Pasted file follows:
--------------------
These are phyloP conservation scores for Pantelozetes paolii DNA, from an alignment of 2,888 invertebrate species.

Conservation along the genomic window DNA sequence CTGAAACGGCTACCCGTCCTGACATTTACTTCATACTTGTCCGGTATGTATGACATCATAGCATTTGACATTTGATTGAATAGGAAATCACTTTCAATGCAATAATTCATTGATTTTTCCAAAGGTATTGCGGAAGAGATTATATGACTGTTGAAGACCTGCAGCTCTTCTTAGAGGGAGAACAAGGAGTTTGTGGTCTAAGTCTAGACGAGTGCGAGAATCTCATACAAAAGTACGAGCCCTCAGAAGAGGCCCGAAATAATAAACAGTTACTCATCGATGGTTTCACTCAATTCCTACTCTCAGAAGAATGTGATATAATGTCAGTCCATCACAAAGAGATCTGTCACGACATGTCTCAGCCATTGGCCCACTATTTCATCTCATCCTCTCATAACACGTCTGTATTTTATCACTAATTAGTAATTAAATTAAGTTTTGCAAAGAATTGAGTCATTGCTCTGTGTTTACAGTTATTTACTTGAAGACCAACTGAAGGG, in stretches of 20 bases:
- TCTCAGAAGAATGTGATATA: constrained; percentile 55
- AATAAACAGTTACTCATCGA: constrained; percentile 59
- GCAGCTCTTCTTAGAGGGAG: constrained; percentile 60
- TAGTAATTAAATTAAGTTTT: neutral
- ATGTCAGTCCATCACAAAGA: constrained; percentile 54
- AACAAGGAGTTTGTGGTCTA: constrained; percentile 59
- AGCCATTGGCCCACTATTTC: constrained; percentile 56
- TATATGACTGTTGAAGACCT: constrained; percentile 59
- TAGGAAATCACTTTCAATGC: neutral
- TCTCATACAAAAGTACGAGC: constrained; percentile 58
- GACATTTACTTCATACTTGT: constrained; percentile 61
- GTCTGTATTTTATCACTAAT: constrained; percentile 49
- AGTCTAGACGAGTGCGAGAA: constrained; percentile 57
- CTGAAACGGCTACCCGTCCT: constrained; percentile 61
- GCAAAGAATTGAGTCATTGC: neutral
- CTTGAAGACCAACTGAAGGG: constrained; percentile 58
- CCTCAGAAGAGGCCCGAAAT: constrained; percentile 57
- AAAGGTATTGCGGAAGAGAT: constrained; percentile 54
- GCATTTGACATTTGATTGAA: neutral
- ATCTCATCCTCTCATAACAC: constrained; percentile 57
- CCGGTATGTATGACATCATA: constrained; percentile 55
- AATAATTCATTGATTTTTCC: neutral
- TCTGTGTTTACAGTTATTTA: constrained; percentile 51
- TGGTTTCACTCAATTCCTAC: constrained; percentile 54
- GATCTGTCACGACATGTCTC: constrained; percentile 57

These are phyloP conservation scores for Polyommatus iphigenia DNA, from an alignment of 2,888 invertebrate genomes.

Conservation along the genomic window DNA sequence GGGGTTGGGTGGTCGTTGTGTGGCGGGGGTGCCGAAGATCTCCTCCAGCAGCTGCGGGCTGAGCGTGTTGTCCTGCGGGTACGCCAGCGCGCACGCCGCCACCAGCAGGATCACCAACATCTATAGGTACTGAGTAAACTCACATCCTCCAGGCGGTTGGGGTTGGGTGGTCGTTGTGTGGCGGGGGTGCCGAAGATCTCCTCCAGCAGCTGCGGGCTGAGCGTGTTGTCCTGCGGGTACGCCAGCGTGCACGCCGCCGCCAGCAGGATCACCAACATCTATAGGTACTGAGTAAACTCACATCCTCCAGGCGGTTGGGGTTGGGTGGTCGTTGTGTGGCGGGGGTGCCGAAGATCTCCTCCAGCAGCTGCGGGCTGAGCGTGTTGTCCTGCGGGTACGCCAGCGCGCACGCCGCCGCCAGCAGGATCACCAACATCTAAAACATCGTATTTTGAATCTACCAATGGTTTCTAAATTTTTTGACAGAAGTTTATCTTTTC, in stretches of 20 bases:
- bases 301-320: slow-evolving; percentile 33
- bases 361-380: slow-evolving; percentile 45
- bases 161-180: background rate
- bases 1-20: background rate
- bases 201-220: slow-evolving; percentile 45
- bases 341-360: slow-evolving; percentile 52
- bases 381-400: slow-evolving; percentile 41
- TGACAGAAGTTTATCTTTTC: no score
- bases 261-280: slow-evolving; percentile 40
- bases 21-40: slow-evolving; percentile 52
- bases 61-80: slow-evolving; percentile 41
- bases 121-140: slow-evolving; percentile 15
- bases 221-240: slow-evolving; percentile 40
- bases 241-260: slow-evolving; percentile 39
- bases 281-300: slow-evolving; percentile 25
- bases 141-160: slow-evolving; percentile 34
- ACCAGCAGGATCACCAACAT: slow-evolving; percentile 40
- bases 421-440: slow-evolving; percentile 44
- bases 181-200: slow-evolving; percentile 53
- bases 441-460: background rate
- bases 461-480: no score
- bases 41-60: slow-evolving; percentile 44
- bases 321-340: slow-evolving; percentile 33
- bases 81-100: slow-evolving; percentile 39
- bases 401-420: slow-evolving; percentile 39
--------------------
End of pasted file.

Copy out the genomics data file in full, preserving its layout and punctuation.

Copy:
These are phyloP conservation scores for Pantelozetes paolii DNA, from an alignment of 2,888 invertebrate species.

Conservation along the genomic window DNA sequence CTGAAACGGCTACCCGTCCTGACATTTACTTCATACTTGTCCGGTATGTATGACATCATAGCATTTGACATTTGATTGAATAGGAAATCACTTTCAATGCAATAATTCATTGATTTTTCCAAAGGTATTGCGGAAGAGATTATATGACTGTTGAAGACCTGCAGCTCTTCTTAGAGGGAGAACAAGGAGTTTGTGGTCTAAGTCTAGACGAGTGCGAGAATCTCATACAAAAGTACGAGCCCTCAGAAGAGGCCCGAAATAATAAACAGTTACTCATCGATGGTTTCACTCAATTCCTACTCTCAGAAGAATGTGATATAATGTCAGTCCATCACAAAGAGATCTGTCACGACATGTCTCAGCCATTGGCCCACTATTTCATCTCATCCTCTCATAACACGTCTGTATTTTATCACTAATTAGTAATTAAATTAAGTTTTGCAAAGAATTGAGTCATTGCTCTGTGTTTACAGTTATTTACTTGAAGACCAACTGAAGGG, in stretches of 20 bases:
- TCTCAGAAGAATGTGATATA: constrained; percentile 55
- AATAAACAGTTACTCATCGA: constrained; percentile 59
- GCAGCTCTTCTTAGAGGGAG: constrained; percentile 60
- TAGTAATTAAATTAAGTTTT: neutral
- ATGTCAGTCCATCACAAAGA: constrained; percentile 54
- AACAAGGAGTTTGTGGTCTA: constrained; percentile 59
- AGCCATTGGCCCACTATTTC: constrained; percentile 56
- TATATGACTGTTGAAGACCT: constrained; percentile 59
- TAGGAAATCACTTTCAATGC: neutral
- TCTCATACAAAAGTACGAGC: constrained; percentile 58
- GACATTTACTTCATACTTGT: constrained; percentile 61
- GTCTGTATTTTATCACTAAT: constrained; percentile 49
- AGTCTAGACGAGTGCGAGAA: constrained; percentile 57
- CTGAAACGGCTACCCGTCCT: constrained; percentile 61
- GCAAAGAATTGAGTCATTGC: neutral
- CTTGAAGACCAACTGAAGGG: constrained; percentile 58
- CCTCAGAAGAGGCCCGAAAT: constrained; percentile 57
- AAAGGTATTGCGGAAGAGAT: constrained; percentile 54
- GCATTTGACATTTGATTGAA: neutral
- ATCTCATCCTCTCATAACAC: constrained; percentile 57
- CCGGTATGTATGACATCATA: constrained; percentile 55
- AATAATTCATTGATTTTTCC: neutral
- TCTGTGTTTACAGTTATTTA: constrained; percentile 51
- TGGTTTCACTCAATTCCTAC: constrained; percentile 54
- GATCTGTCACGACATGTCTC: constrained; percentile 57

These are phyloP conservation scores for Polyommatus iphigenia DNA, from an alignment of 2,888 invertebrate genomes.

Conservation along the genomic window DNA sequence GGGGTTGGGTGGTCGTTGTGTGGCGGGGGTGCCGAAGATCTCCTCCAGCAGCTGCGGGCTGAGCGTGTTGTCCTGCGGGTACGCCAGCGCGCACGCCGCCACCAGCAGGATCACCAACATCTATAGGTACTGAGTAAACTCACATCCTCCAGGCGGTTGGGGTTGGGTGGTCGTTGTGTGGCGGGGGTGCCGAAGATCTCCTCCAGCAGCTGCGGGCTGAGCGTGTTGTCCTGCGGGTACGCCAGCGTGCACGCCGCCGCCAGCAGGATCACCAACATCTATAGGTACTGAGTAAACTCACATCCTCCAGGCGGTTGGGGTTGGGTGGTCGTTGTGTGGCGGGGGTGCCGAAGATCTCCTCCAGCAGCTGCGGGCTGAGCGTGTTGTCCTGCGGGTACGCCAGCGCGCACGCCGCCGCCAGCAGGATCACCAACATCTAAAACATCGTATTTTGAATCTACCAATGGTTTCTAAATTTTTTGACAGAAGTTTATCTTTTC, in stretches of 20 bases:
- bases 301-320: slow-evolving; percentile 33
- bases 361-380: slow-evolving; percentile 45
- bases 161-180: background rate
- bases 1-20: background rate
- bases 201-220: slow-evolving; percentile 45
- bases 341-360: slow-evolving; percentile 52
- bases 381-400: slow-evolving; percentile 41
- TGACAGAAGTTTATCTTTTC: no score
- bases 261-280: slow-evolving; percentile 40
- bases 21-40: slow-evolving; percentile 52
- bases 61-80: slow-evolving; percentile 41
- bases 121-140: slow-evolving; percentile 15
- bases 221-240: slow-evolving; percentile 40
- bases 241-260: slow-evolving; percentile 39
- bases 281-300: slow-evolving; percentile 25
- bases 141-160: slow-evolving; percentile 34
- ACCAGCAGGATCACCAACAT: slow-evolving; percentile 40
- bases 421-440: slow-evolving; percentile 44
- bases 181-200: slow-evolving; percentile 53
- bases 441-460: background rate
- bases 461-480: no score
- bases 41-60: slow-evolving; percentile 44
- bases 321-340: slow-evolving; percentile 33
- bases 81-100: slow-evolving; percentile 39
- bases 401-420: slow-evolving; percentile 39